Omega-3 fatty acid and ADHD: blood level analysis and meta-analytic extension of supplementation trials.Clin Psychol Rev 2014; 34(6):496-505CP
Interest in the value of omega-3 (n-3) fatty acid supplementation for treatment of ADHD remains high. No prior meta-analysis has examined whether ADHD is associated with alterations in blood lipid levels and meta-analyses of supplementation have reached conflicting conclusions.
We report two new meta-analyses. Study 1 examined blood levels of omega-3 fatty acids in relation to ADHD. Study 2 examined a larger sample of randomized intervention trials than previously reported.
Study 1 included 9 studies (n=586) and found lower overall blood levels of n-3 in individuals with ADHD versus controls (g=0.42, 95% CI=0.26-0.59; p<.001). Study 2 included 16 studies (n=1408) and found that n-3 supplementation improved ADHD composite symptoms; using the best available rating and reporter (g=0.26, 95% CI=0.15-0.37; p<.001). Supplementation showed reliable effects on hyperactivity by parent and teacher report, but reliable effects for inattention only by parent report.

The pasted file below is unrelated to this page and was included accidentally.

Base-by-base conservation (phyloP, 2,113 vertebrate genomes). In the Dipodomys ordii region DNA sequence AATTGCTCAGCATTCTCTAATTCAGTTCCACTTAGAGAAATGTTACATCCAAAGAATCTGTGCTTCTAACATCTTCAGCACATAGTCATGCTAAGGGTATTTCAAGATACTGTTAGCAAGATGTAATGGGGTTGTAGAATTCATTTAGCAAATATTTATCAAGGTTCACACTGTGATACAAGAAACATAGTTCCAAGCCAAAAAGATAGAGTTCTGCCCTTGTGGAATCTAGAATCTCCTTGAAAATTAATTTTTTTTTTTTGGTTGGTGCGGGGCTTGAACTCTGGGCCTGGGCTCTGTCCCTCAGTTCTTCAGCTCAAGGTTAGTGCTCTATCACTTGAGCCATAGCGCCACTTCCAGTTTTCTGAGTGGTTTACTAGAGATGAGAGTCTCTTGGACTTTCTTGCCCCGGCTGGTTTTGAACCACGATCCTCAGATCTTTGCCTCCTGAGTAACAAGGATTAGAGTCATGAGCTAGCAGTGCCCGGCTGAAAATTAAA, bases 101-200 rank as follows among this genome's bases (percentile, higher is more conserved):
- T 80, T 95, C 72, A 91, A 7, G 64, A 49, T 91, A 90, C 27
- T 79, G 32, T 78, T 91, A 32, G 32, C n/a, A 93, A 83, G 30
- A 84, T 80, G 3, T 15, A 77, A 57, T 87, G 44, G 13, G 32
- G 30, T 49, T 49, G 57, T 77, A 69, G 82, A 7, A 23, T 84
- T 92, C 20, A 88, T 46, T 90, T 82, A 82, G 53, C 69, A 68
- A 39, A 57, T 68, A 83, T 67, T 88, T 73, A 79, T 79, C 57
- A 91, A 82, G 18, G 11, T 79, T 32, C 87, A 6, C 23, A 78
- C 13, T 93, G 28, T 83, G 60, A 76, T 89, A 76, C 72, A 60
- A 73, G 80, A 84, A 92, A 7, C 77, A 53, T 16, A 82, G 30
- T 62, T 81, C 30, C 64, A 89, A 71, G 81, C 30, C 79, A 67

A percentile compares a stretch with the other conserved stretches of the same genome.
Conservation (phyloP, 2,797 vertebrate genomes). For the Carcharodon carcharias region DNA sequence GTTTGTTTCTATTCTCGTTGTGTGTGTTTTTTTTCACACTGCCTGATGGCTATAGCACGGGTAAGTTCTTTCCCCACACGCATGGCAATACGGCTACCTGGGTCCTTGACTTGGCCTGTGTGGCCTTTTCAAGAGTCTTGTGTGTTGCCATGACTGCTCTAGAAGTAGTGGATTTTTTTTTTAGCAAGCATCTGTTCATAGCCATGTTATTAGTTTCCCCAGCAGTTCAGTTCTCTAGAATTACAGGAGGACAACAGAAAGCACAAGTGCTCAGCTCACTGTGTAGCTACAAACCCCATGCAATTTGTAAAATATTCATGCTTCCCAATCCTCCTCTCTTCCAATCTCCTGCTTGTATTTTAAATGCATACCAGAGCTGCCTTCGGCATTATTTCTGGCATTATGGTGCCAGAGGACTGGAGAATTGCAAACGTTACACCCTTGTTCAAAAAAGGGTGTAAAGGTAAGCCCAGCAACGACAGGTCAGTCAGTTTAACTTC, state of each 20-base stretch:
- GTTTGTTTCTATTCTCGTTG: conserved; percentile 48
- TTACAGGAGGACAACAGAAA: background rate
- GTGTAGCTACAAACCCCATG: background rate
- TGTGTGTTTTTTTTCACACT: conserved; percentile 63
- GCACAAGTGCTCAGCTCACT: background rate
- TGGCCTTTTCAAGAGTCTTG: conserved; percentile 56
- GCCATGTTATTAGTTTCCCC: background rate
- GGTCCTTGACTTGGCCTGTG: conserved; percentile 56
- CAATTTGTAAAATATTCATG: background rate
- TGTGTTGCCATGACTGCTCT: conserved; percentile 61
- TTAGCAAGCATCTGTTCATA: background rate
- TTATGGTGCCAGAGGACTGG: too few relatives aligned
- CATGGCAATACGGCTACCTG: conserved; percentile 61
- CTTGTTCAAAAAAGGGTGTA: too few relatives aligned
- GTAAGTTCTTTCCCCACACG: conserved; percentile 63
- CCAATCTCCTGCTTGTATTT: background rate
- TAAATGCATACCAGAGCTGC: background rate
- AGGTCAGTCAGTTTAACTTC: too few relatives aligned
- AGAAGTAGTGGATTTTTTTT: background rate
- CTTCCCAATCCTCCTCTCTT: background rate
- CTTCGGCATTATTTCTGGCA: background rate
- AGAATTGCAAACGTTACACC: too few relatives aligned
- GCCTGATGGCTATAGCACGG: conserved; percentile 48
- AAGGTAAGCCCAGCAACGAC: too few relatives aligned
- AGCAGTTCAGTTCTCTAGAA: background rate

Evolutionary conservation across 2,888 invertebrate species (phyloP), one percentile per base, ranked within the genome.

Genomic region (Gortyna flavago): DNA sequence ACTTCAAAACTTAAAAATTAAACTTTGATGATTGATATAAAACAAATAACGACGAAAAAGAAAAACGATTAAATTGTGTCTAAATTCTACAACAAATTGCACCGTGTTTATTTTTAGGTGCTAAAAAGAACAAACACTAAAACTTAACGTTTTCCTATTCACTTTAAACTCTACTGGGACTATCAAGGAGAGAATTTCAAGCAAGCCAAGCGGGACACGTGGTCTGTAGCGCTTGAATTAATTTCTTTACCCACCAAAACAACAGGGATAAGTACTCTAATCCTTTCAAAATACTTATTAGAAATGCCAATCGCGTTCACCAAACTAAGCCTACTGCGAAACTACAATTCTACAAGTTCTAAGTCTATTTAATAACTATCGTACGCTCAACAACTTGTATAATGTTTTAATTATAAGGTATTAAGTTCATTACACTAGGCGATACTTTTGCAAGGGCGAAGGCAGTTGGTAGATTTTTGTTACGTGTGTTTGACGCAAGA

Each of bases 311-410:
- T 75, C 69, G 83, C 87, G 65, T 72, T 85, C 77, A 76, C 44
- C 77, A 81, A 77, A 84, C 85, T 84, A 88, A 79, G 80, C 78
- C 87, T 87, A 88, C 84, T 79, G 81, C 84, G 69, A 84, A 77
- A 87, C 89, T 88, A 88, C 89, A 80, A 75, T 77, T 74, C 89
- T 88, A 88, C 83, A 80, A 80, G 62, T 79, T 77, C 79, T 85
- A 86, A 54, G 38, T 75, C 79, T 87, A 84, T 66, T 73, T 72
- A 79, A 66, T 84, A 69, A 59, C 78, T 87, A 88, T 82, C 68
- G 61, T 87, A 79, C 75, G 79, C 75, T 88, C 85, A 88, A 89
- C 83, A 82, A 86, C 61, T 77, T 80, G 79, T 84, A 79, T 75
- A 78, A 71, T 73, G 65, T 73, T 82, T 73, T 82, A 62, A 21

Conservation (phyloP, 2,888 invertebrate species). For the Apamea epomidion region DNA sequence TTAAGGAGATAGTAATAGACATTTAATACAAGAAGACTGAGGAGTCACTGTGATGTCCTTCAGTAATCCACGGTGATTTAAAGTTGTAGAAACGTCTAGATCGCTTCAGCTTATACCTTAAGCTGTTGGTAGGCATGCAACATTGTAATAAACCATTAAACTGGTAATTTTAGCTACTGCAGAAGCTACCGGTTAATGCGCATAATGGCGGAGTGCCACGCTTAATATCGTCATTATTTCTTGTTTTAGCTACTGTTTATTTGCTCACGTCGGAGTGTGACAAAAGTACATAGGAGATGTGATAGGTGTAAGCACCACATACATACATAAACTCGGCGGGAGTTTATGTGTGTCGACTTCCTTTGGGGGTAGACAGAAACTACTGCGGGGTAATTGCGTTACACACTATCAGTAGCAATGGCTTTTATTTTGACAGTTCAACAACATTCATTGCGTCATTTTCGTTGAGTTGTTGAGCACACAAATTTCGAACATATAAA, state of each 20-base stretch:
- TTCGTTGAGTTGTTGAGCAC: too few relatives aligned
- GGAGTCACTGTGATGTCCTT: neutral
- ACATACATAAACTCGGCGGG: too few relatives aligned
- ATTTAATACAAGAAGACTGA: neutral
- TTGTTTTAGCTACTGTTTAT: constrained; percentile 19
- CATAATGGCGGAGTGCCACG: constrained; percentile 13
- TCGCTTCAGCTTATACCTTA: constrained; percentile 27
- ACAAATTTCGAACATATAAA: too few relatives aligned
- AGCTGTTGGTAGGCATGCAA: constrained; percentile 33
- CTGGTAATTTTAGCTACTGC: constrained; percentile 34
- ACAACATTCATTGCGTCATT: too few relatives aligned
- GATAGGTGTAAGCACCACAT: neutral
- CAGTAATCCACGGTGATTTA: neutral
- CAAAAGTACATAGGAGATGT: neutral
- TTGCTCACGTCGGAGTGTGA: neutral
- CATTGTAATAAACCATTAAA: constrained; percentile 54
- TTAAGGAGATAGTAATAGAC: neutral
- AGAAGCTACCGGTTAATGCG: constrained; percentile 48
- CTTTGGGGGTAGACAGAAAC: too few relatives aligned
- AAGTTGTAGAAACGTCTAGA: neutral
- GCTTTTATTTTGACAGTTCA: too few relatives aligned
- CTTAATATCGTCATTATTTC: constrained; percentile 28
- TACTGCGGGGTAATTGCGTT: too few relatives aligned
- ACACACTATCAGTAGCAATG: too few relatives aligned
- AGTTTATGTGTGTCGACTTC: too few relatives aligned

Omega-3 levels are reduced in children with ADHD. Dietary supplementation appears to create modest improvements in symptoms. There is sufficient evidence to consider omega-3 fatty acids as a possible supplement to established therapies. However it remains unclear whether such intervention should be confined to children with below normal blood levels.